Bahrain - Articles
IFEX joins 21 rights groups in urging 50 governments to "speak out on Bahrain’s continued misuse of the judicial system to harass and silence human rights defenders, through charges that violate freedom of expression."
IFEX member Nedal Al-Salman latest human rights defender prevented from leaving Bahrain by arbitrary travel ban.
Jail sentences, torture and disappearances make the headlines. But, as rights defenders in Bahrain, Egypt and Turkey have found out, other forms of harassment can leave deep scars too.
Bahrain has announced a retrial for hunger-striking political activist Abdulhadi al-Khawaja and 20 others accused of plotting against the state in the Arab Spring protests last year, report the Bahrain Center for Human Rights (BCHR), the Writers in Prison Committee (WiPC) of PEN International and Human Rights Watch. The IFEX members are disappointed that the activists remain in custody pending the retrial, and are calling for their immediate release.
Since an official commission of inquiry reported last November, the Bahrain Center for Human Rights (BCHR) has documented at least 31 "extrajudicial killings" in Bahrain. Most of the deaths were from teargas inhalation, including three in the past week alone, and three were as a result of torture in custody, says BCHR in a new report. Human Rights Watch also issued its own report following a national commission's assessment that lauded the government's progress.
On Tuesday's one-year anniversary of Bahrain's uprising, security forces fired tear gas and stun grenades at protesters trying to retake Pearl Square, the epicentre of last year's protests, and arrested dozens - including several international observers, report the Bahrain Center for Human Rights (BCHR) and news reports.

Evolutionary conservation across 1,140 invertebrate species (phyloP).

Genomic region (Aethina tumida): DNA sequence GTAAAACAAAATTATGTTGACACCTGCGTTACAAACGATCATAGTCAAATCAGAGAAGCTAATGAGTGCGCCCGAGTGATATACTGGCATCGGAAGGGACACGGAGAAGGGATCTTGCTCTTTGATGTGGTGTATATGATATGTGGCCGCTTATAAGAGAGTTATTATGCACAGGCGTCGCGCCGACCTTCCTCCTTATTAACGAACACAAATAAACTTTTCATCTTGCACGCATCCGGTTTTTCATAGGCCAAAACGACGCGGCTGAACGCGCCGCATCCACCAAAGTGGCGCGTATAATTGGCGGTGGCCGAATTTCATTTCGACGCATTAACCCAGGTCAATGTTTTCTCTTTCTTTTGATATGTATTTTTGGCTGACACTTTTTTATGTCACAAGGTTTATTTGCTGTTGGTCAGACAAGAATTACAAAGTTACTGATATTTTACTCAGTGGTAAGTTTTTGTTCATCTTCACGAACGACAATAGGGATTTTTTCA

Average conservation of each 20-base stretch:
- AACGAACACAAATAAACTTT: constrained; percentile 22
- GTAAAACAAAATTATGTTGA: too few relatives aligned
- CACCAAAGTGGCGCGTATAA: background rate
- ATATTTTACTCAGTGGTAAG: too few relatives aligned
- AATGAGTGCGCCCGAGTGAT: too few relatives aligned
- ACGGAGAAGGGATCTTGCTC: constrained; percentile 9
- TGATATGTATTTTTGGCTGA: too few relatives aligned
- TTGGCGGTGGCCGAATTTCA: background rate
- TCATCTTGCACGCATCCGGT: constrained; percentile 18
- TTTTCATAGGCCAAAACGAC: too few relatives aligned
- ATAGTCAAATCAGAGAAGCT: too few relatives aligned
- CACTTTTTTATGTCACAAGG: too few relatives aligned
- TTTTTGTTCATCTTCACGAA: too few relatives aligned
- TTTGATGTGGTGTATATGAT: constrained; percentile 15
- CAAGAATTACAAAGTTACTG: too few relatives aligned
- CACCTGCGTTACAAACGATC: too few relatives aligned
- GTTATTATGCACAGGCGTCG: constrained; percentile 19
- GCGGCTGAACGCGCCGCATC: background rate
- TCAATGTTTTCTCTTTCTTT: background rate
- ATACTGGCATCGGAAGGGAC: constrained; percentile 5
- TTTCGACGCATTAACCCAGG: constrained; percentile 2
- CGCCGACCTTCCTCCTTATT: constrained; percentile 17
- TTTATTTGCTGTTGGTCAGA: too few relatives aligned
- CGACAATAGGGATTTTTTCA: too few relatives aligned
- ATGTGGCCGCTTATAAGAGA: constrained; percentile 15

Bahrain spent the week preparing for Tuesday's one-year anniversary of its uprising by deploying thousands of security forces to confront anti-government protesters, rejecting journalists' applications for entry visas, and arresting and deporting two international observers from the U.S. IFEX and its members are calling for support on 14 February to help avoid further violence. Find out what is happening and what you can do here.
Bahrain has failed to deliver on promises of reform despite a highly-touted commission of inquiry, says a report from an international mission to the country. "Justice Denied in Bahrain: Freedom of Expression and Assembly Curtailed" finds that rights violations continue daily, and individuals jailed during the government crackdown in February and March 2011 remain in prison.
The arrest of international cause célèbre "Angry Arabiya" and the death of a five-day-old girl as a result of a tear gas attack have become the latest events threatening to overshadow Bahrain's promises of reform following a highly critical report into the pro-democracy protests earlier this year, say the Bahrain Center for Human Rights (BCHR), the Arabic Network for Human Rights Information (ANHRI), Index on Censorship and other IFEX members.
All human rights defenders and activists should be freed in Bahrain, said an international mission supported by IFEX, which visited the country this past week to investigate the current state of freedom of expression. The call comes in the wake of a much-anticipated report from the Bahrain Independent Commission of Inquiry (BICI) presented on 23 November, as well as a human rights report issued by the Bahrain Center for Human Rights (BCHR) and other local groups.
Bahrain's widely boycotted by-elections on 24 September and 1 October were the background setting for multiple military court hearings that condemned dozens of journalists, activists, teachers and doctors to long prison terms. They were targeted for speaking out in favour of reforms during demonstrations in February or simply for doing their jobs, report the Bahrain Center for Human Rights (BCHR) and other IFEX members. Among those arrested during the elections were 45 female protesters, some of whom have been reportedly tortured.